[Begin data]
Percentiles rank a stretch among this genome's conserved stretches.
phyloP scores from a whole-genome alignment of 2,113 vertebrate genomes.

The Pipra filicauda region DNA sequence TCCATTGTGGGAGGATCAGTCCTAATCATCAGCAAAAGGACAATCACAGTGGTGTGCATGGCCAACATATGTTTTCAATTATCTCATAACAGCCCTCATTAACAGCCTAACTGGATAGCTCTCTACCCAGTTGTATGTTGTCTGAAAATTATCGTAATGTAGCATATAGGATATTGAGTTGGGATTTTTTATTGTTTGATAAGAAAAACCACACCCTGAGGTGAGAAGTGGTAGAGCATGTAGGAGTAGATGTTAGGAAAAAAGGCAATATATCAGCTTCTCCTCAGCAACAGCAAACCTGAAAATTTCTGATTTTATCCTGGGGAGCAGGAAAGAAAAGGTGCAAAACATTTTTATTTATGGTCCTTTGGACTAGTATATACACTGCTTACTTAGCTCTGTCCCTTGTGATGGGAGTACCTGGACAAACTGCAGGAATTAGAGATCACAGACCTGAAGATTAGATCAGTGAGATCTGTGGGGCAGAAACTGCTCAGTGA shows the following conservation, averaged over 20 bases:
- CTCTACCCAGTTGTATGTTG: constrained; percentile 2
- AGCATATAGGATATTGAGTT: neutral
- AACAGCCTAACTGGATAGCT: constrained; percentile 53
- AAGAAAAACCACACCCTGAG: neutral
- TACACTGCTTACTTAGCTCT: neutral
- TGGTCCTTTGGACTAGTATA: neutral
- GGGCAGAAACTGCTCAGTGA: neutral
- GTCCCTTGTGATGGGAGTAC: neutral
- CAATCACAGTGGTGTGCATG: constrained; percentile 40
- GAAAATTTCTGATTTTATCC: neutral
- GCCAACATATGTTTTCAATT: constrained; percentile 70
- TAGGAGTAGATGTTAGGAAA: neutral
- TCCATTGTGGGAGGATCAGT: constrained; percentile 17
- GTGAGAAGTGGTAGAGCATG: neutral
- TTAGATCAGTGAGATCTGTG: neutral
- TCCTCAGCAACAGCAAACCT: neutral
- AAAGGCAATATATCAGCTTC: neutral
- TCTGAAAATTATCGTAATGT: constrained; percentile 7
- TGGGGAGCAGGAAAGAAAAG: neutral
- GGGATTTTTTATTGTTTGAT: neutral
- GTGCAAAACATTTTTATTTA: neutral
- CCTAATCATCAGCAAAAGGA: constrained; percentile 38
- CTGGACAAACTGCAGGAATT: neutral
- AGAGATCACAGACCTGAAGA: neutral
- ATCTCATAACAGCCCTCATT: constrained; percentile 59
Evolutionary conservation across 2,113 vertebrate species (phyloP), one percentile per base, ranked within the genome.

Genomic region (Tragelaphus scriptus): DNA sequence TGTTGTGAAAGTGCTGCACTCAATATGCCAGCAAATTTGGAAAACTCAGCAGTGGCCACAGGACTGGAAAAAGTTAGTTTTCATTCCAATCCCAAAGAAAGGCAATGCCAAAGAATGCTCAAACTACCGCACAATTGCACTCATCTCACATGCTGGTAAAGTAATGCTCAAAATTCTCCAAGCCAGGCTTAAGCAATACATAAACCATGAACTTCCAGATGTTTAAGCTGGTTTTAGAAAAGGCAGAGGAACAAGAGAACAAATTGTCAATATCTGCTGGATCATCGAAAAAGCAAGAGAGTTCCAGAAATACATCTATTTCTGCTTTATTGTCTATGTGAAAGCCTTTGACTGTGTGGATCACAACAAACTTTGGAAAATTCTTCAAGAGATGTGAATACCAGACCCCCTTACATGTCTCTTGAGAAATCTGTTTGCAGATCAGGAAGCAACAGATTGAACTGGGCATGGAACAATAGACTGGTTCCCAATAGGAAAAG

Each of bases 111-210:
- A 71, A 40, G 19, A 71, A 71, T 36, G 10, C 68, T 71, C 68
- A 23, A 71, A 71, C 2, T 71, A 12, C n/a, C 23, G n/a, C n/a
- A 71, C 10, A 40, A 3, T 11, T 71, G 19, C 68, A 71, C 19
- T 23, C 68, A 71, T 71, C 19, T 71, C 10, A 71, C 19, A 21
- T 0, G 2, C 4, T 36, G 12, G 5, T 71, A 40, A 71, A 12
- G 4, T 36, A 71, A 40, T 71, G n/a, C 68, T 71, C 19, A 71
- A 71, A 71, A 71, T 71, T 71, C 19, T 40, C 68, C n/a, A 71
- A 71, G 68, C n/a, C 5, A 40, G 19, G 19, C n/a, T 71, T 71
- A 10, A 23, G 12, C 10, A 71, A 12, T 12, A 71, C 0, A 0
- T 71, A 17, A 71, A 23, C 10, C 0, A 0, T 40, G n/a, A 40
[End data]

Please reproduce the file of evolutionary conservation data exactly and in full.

Percentiles rank a stretch among this genome's conserved stretches.
phyloP scores from a whole-genome alignment of 2,113 vertebrate genomes.

The Pipra filicauda region DNA sequence TCCATTGTGGGAGGATCAGTCCTAATCATCAGCAAAAGGACAATCACAGTGGTGTGCATGGCCAACATATGTTTTCAATTATCTCATAACAGCCCTCATTAACAGCCTAACTGGATAGCTCTCTACCCAGTTGTATGTTGTCTGAAAATTATCGTAATGTAGCATATAGGATATTGAGTTGGGATTTTTTATTGTTTGATAAGAAAAACCACACCCTGAGGTGAGAAGTGGTAGAGCATGTAGGAGTAGATGTTAGGAAAAAAGGCAATATATCAGCTTCTCCTCAGCAACAGCAAACCTGAAAATTTCTGATTTTATCCTGGGGAGCAGGAAAGAAAAGGTGCAAAACATTTTTATTTATGGTCCTTTGGACTAGTATATACACTGCTTACTTAGCTCTGTCCCTTGTGATGGGAGTACCTGGACAAACTGCAGGAATTAGAGATCACAGACCTGAAGATTAGATCAGTGAGATCTGTGGGGCAGAAACTGCTCAGTGA shows the following conservation, averaged over 20 bases:
- CTCTACCCAGTTGTATGTTG: constrained; percentile 2
- AGCATATAGGATATTGAGTT: neutral
- AACAGCCTAACTGGATAGCT: constrained; percentile 53
- AAGAAAAACCACACCCTGAG: neutral
- TACACTGCTTACTTAGCTCT: neutral
- TGGTCCTTTGGACTAGTATA: neutral
- GGGCAGAAACTGCTCAGTGA: neutral
- GTCCCTTGTGATGGGAGTAC: neutral
- CAATCACAGTGGTGTGCATG: constrained; percentile 40
- GAAAATTTCTGATTTTATCC: neutral
- GCCAACATATGTTTTCAATT: constrained; percentile 70
- TAGGAGTAGATGTTAGGAAA: neutral
- TCCATTGTGGGAGGATCAGT: constrained; percentile 17
- GTGAGAAGTGGTAGAGCATG: neutral
- TTAGATCAGTGAGATCTGTG: neutral
- TCCTCAGCAACAGCAAACCT: neutral
- AAAGGCAATATATCAGCTTC: neutral
- TCTGAAAATTATCGTAATGT: constrained; percentile 7
- TGGGGAGCAGGAAAGAAAAG: neutral
- GGGATTTTTTATTGTTTGAT: neutral
- GTGCAAAACATTTTTATTTA: neutral
- CCTAATCATCAGCAAAAGGA: constrained; percentile 38
- CTGGACAAACTGCAGGAATT: neutral
- AGAGATCACAGACCTGAAGA: neutral
- ATCTCATAACAGCCCTCATT: constrained; percentile 59
Evolutionary conservation across 2,113 vertebrate species (phyloP), one percentile per base, ranked within the genome.

Genomic region (Tragelaphus scriptus): DNA sequence TGTTGTGAAAGTGCTGCACTCAATATGCCAGCAAATTTGGAAAACTCAGCAGTGGCCACAGGACTGGAAAAAGTTAGTTTTCATTCCAATCCCAAAGAAAGGCAATGCCAAAGAATGCTCAAACTACCGCACAATTGCACTCATCTCACATGCTGGTAAAGTAATGCTCAAAATTCTCCAAGCCAGGCTTAAGCAATACATAAACCATGAACTTCCAGATGTTTAAGCTGGTTTTAGAAAAGGCAGAGGAACAAGAGAACAAATTGTCAATATCTGCTGGATCATCGAAAAAGCAAGAGAGTTCCAGAAATACATCTATTTCTGCTTTATTGTCTATGTGAAAGCCTTTGACTGTGTGGATCACAACAAACTTTGGAAAATTCTTCAAGAGATGTGAATACCAGACCCCCTTACATGTCTCTTGAGAAATCTGTTTGCAGATCAGGAAGCAACAGATTGAACTGGGCATGGAACAATAGACTGGTTCCCAATAGGAAAAG

Each of bases 111-210:
- A 71, A 40, G 19, A 71, A 71, T 36, G 10, C 68, T 71, C 68
- A 23, A 71, A 71, C 2, T 71, A 12, C n/a, C 23, G n/a, C n/a
- A 71, C 10, A 40, A 3, T 11, T 71, G 19, C 68, A 71, C 19
- T 23, C 68, A 71, T 71, C 19, T 71, C 10, A 71, C 19, A 21
- T 0, G 2, C 4, T 36, G 12, G 5, T 71, A 40, A 71, A 12
- G 4, T 36, A 71, A 40, T 71, G n/a, C 68, T 71, C 19, A 71
- A 71, A 71, A 71, T 71, T 71, C 19, T 40, C 68, C n/a, A 71
- A 71, G 68, C n/a, C 5, A 40, G 19, G 19, C n/a, T 71, T 71
- A 10, A 23, G 12, C 10, A 71, A 12, T 12, A 71, C 0, A 0
- T 71, A 17, A 71, A 23, C 10, C 0, A 0, T 40, G n/a, A 40